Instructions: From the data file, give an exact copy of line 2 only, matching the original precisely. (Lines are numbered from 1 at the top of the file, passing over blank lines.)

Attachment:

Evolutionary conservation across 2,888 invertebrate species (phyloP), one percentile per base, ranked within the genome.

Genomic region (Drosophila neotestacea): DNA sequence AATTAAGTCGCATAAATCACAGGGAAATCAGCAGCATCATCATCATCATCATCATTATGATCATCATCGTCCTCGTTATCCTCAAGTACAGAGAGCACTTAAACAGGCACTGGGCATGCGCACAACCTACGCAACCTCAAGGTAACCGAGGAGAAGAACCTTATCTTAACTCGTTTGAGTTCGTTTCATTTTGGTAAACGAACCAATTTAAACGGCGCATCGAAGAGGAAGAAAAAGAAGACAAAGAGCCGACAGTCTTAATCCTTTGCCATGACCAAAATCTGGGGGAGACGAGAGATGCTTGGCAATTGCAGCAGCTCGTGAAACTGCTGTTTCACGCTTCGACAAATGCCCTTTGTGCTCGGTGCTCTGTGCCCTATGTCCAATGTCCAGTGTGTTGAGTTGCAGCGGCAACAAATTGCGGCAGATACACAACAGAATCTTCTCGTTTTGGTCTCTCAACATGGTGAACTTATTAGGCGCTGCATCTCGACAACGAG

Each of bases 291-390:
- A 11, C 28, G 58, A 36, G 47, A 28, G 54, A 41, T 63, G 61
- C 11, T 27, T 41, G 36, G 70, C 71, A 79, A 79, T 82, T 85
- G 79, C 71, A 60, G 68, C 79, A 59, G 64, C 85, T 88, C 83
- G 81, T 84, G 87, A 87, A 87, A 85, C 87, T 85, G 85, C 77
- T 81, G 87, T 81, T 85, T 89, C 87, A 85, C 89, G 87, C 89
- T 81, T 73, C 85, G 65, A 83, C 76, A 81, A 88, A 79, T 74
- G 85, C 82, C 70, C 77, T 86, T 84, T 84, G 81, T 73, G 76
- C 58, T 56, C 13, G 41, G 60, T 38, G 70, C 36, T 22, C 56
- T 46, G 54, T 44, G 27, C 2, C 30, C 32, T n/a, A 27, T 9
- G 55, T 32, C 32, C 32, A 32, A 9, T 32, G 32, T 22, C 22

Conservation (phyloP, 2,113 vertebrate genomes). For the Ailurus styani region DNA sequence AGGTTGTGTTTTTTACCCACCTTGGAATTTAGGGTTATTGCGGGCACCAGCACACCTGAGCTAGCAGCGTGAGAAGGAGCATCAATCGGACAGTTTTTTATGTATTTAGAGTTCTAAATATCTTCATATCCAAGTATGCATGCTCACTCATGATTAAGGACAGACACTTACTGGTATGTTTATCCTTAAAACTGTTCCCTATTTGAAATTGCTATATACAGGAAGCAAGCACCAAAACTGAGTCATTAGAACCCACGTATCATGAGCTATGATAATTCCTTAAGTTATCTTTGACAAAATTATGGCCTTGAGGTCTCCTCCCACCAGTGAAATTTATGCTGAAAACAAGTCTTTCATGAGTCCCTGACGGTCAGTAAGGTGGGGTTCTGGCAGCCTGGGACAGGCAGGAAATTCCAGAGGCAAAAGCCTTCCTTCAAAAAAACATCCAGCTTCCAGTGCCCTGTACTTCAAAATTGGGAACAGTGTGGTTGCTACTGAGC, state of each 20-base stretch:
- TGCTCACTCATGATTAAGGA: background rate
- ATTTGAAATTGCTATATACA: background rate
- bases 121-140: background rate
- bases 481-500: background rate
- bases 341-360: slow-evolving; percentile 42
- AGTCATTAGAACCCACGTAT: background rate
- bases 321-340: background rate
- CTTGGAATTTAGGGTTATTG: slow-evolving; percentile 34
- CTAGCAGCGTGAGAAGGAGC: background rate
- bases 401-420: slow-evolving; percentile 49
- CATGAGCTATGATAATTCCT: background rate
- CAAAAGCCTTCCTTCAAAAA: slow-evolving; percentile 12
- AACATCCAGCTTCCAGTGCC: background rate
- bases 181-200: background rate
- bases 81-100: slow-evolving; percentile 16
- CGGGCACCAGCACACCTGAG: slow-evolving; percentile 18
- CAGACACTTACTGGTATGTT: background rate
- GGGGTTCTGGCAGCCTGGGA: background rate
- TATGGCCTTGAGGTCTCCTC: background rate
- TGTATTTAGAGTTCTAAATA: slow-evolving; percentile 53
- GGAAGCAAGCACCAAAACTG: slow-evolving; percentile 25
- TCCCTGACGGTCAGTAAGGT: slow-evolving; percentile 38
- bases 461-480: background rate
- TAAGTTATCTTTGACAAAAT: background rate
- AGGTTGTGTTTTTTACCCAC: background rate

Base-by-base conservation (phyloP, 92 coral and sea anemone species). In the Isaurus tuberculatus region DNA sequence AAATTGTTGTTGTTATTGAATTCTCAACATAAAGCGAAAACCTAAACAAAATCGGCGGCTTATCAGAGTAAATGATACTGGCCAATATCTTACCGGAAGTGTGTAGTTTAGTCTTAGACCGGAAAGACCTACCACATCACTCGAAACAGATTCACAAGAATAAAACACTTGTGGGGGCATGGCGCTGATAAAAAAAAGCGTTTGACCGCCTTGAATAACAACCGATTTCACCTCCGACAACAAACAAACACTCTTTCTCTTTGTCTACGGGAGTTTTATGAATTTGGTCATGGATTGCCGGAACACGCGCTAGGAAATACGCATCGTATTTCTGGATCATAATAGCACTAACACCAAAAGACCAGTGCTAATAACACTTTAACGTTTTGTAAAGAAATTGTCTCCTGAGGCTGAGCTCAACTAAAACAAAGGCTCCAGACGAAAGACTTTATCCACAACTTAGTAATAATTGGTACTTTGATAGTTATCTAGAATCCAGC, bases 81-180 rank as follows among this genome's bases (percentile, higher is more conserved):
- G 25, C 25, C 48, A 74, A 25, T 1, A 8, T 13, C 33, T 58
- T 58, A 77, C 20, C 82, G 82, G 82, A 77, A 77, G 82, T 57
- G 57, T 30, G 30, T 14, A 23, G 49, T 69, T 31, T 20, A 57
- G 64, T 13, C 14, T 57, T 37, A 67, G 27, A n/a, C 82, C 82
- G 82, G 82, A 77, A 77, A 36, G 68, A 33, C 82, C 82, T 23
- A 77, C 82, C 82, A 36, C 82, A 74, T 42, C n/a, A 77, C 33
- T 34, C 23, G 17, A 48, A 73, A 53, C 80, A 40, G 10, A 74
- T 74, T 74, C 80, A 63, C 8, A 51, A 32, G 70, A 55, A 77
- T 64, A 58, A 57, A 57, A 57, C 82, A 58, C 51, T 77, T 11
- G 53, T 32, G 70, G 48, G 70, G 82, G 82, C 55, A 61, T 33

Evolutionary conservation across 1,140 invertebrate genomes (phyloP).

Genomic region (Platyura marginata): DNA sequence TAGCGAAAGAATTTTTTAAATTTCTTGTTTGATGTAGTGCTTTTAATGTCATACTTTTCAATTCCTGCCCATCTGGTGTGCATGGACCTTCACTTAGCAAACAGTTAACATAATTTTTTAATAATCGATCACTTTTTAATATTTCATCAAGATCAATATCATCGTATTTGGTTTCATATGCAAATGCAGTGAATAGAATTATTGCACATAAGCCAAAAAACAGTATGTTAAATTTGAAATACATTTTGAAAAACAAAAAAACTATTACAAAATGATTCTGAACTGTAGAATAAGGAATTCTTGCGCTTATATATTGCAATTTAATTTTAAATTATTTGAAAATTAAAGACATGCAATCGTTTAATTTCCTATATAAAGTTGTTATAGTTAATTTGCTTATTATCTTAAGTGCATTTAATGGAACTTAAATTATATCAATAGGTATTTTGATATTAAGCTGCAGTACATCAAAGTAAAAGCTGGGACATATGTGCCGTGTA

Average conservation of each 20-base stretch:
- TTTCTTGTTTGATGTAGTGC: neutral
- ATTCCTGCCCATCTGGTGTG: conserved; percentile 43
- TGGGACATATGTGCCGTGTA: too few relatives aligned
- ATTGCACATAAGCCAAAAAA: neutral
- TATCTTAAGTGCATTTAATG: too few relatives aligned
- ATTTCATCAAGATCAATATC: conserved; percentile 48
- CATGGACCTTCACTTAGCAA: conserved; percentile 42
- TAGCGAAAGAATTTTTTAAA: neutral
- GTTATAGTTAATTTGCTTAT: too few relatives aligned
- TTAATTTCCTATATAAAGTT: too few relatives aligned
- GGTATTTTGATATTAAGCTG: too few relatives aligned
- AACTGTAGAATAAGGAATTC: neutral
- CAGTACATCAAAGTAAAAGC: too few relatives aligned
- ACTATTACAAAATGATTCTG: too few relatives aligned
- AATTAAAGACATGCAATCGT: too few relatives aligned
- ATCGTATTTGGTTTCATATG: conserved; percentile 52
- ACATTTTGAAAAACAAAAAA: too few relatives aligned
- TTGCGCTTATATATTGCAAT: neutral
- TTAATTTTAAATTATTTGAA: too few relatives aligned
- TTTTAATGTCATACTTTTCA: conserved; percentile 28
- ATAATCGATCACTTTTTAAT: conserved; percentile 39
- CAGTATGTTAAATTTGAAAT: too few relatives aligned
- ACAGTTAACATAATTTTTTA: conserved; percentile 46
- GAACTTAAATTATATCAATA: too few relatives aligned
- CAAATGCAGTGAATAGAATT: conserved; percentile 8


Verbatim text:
Genomic region (Drosophila neotestacea): DNA sequence AATTAAGTCGCATAAATCACAGGGAAATCAGCAGCATCATCATCATCATCATCATTATGATCATCATCGTCCTCGTTATCCTCAAGTACAGAGAGCACTTAAACAGGCACTGGGCATGCGCACAACCTACGCAACCTCAAGGTAACCGAGGAGAAGAACCTTATCTTAACTCGTTTGAGTTCGTTTCATTTTGGTAAACGAACCAATTTAAACGGCGCATCGAAGAGGAAGAAAAAGAAGACAAAGAGCCGACAGTCTTAATCCTTTGCCATGACCAAAATCTGGGGGAGACGAGAGATGCTTGGCAATTGCAGCAGCTCGTGAAACTGCTGTTTCACGCTTCGACAAATGCCCTTTGTGCTCGGTGCTCTGTGCCCTATGTCCAATGTCCAGTGTGTTGAGTTGCAGCGGCAACAAATTGCGGCAGATACACAACAGAATCTTCTCGTTTTGGTCTCTCAACATGGTGAACTTATTAGGCGCTGCATCTCGACAACGAG